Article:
Härm’s current goal is to ensure that the Company is based on high classical standards and a strong culture of professionalism, which others have told me was not always clearly established in the past. Artistically, he is keen to have a wide range of choreographers to stimulate artists and audiences alike and to help ensure that Estonian ballet is noticed around the world. For example, he has introduced another full-length modern ballet, Luciano Cannito’s “Cassandra”, which one local critic praised as more adventurous their new “Coppélia”. The Company returns to Sweden this year for a Christmas season in Malmö and Härm is discussing possibilities for tours to China, Egypt and Finland.
Whereas in the Soviet period full funding was available, the current state grant, still a generous 75% of total expenditure, covers salaries and running costs, but finance for new productions must come from generated income. Commercial sponsorship is slowly becoming available as companies begin to widen their gaze beyond survival in the new capitalist system. Dancers’ salaries remain low by international standards at between €300 and €800 per month.
Performers such as Eve Andre and Sergei Upkin have won awards at major competitions including Jacksonville and I wondered whether losing such talent was a worry. Härm told me, “If dancers feel that they can make it somewhere else, then I don’t stand in their way. There is a lot of demand from good candidates to join the Company, so it can’t be such a problem for us. In addition, I am keen to give the dancers a part in the artistic process, so money is not the only reason whether they go or stay.”
“It is also very important to have our own ballet school and last year we took in eleven young dancers from there. The main basis is Vaganova, but for the future they are looking to modernise the programmes and introduce some modern dance classes. We have a good relationship with the Director, Enn Suve, who choreographed our current production of “The Sleeping Beauty”.”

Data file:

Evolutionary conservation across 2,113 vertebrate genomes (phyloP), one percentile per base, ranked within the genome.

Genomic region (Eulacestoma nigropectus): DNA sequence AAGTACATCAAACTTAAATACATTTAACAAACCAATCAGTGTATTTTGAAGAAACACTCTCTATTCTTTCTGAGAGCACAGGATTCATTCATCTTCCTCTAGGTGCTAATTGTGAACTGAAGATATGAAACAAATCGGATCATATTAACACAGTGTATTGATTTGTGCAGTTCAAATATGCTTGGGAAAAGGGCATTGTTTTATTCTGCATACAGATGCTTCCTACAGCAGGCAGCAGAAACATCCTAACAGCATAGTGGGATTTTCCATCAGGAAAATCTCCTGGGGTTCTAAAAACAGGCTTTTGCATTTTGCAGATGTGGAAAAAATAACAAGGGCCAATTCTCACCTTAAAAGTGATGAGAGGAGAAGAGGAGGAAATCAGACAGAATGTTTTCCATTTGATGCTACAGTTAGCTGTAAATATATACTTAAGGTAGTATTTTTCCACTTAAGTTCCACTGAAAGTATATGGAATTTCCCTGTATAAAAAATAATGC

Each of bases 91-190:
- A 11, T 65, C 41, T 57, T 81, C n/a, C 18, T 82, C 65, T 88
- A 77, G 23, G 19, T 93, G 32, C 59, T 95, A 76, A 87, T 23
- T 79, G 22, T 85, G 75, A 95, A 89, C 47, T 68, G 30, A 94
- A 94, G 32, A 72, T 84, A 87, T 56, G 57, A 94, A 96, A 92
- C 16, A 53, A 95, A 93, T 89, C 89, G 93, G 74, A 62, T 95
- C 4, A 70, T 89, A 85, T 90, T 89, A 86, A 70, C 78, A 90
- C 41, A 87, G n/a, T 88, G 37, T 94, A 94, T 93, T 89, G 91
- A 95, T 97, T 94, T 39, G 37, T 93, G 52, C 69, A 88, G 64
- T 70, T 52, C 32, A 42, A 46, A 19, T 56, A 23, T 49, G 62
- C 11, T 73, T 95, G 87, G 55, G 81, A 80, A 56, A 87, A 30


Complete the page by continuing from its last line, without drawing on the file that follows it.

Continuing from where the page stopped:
I asked whether the classically trained dancers have found it difficult adapting to the modern dance vocabulary of the recently acquired works. Härm replied, “I find that the dancers who have truly mastered classical technique do not find it hard. However, contemporary choreographers introduce new challenges and sometimes it is not so easy for the dancers to think in different ways, but it is an enriching experience for them. Classical ballet is always taking from the contemporary and the boundaries are becoming less clear. “
Next, he told me about his plans for the future, “I recently saw Bigonzetti’s new work, based on Dante’s “The Divine Comedy”, which shows that his choreography has moved up to another level. So I would certainly be interested to work with him again. He was very pleased to bring his “Coppélia” here, as he was dissatisfied with the original version for the Rome Opera and was keen to introduce new material. I would also like to have a Scandinavian choreographer work here. In the Baltic, we have some things in common with our Northern neighbours and some differences, but it would be interesting to introduce their language. Also I would love to see ballets by Balanchine, Tetley and Ashton here.”
We talked about the Estonian couple Thomas Edur and Age Oks (Agnes Oakes) and their great and deserved popularity in the UK. Härm told me, “They were here last year performing “The Sleeping Beauty”, “Giselle” and “The Wedding Journey”. It was a big success and we will invite them again and other Estonian artists who have moved overseas. It would be good to bring world famous dancers such as like Roberto Bolle and Sylvie Guillem, both of whom I have worked with at La Scala. But finance and our small stage do not make it easy.”
Finally I asked Tiit Härm about his vision for the Company, “I hope that the artists will have new ways of thinking and that they will work even harder to achieve higher standards. So in five years, I hope people will not come to Estonia and then see what the ballet is like, but will come here to see the ballet.”
From my brief experience of the Estonian National Ballet and talking to local critics and ballet watchers, my impression is that Tiit Härm has already made progress in his goal to place the Company on an international path. Certainly with works like “Coppélia”, he is introducing excellent contemporary ballet to Estonia and providing a clear blueprint for the future.
This article was first published in Dance Europe magazine